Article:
During my three years of Bible school, I was saturated with the Word of God. Papers, tests, and assignments kept me delving into the Scriptures. God’s words were soaking into my every being. Slowly I was becoming dependent.
Yet I didn’t realize it until spring break of 2005.
The ensemble group I was a member of toured for a week from church to church. We would sing once or twice a day, sleeping in the houses of the church members as we traveled. In the busyness of it all, I neglected to read. I had reasons: car sickness in the van, exhaustion, and the obligation to talk with the Christians we met on the way.
One afternoon, again in the van for another long stretch of highway, my spiritual stomach began to growl. I knew intellectually that the Bible was our food. Jesus had compared the manna God had provided to the Israelites in the wilderness to his very words. They’d eaten the manna, but were very shortly, hungry again. But Jesus offered Living Bread that would forever quench their hunger.
In that moment, I understood. I suffered through the next performance anticipating getting away somehow from the crowds and the noise, and settle down with my Bible, and partake in a satisfying meal.
Every person is hungry but few find satisfaction. For some, they have no access to the God’s words of life. But many simply refuse to read. Bibles pile up on their shelves but their pages never see the light of day.
The Jews were condemned in Romans 2-3. Paul explains they are without excuse because they’ve been given every advantage. They had the precious privilege of receiving and being entrusted with the oracles of God. God spoke to them and yet they continued to ignore. They turned a deaf ear to the resonating thunder of the Lord’s voice. God was long-suffering but eventually had had enough.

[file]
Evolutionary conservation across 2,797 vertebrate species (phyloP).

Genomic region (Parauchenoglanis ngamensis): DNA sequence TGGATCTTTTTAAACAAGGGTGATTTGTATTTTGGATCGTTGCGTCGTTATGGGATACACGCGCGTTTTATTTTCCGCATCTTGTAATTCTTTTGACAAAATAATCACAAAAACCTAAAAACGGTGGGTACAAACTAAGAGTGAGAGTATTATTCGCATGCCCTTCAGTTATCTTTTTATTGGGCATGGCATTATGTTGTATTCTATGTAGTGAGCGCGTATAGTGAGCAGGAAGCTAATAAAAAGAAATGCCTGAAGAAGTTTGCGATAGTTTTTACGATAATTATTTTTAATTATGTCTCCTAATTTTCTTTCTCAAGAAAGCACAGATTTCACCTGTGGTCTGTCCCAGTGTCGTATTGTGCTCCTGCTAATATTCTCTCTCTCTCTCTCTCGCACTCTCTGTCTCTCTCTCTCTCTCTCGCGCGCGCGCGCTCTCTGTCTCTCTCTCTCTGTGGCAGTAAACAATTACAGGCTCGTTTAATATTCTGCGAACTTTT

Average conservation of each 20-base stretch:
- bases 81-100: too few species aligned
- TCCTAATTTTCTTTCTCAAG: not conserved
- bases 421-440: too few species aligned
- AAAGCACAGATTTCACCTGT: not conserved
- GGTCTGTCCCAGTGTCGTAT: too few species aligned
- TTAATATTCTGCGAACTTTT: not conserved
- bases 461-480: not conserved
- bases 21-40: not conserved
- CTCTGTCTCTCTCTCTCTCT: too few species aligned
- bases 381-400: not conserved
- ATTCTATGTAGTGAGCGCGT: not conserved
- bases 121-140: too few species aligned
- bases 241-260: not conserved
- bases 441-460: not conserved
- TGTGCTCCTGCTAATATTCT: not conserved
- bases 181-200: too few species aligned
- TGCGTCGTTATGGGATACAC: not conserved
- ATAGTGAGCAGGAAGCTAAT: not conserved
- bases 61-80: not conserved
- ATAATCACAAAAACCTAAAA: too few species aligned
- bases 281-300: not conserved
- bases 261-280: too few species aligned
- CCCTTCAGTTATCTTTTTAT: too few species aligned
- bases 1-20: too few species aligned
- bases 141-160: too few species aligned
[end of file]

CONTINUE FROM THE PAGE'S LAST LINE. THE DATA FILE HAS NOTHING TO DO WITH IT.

“Behold, the days are coming,” declares the Lord God, “when I will send a famine on the land-
not a famine of bread, nor a thirst for water, but of hearing the words of the Lord.”
Discontentment and dissatisfaction plague our world in ways natural famines have not. Mainly, because it goes undetected. All people hunger for something, they just can’t find what fills that void that haunts their every day. And as we search in other places, and rely on other things to satisfy, we are creating our own famine. The place that lacks the words of God is a dry and weary land.
Jesus said, “Blessed are those who hunger and thirst for righteousness, for they will be satisfied.”
Jesus plainly said that if we want happiness, satisfaction, and fulfillment, it can only be found in him. Jesus is the answer to our longings. And his Word is where he is revealed. We need food and water to survive but God has called us to a life of abundance, not one of survival. And it requires God’s words.
And he humbled you and let you hunger and fed you with manna, which you did not know, nor did your fathers know, that he might make you know that man does not live by bread alone, but man lives by every word that comes from the mouth of the Lord.
Is your life satisfying? Truly satisfying? Can you look at where you are and what you are doing and say, “I’m happy. All is well.” If our satisfaction or happiness is resting in people, places, or things, what if they were taken away? Would you still be happy? Would you still have confidence that life is good?
Jesus is the only faithful One. He alone never changes. And if our happiness is founded in him and his words, no matter what life becomes, our contentment remains. We are unshakeable because the Rock we built our life upon never moves.
Let every one of us seek Christ alone until we can honestly repeat the words of Job:
I have not departed from the commandment of his lips;
I have treasured the words of his mouth more than my portion of food.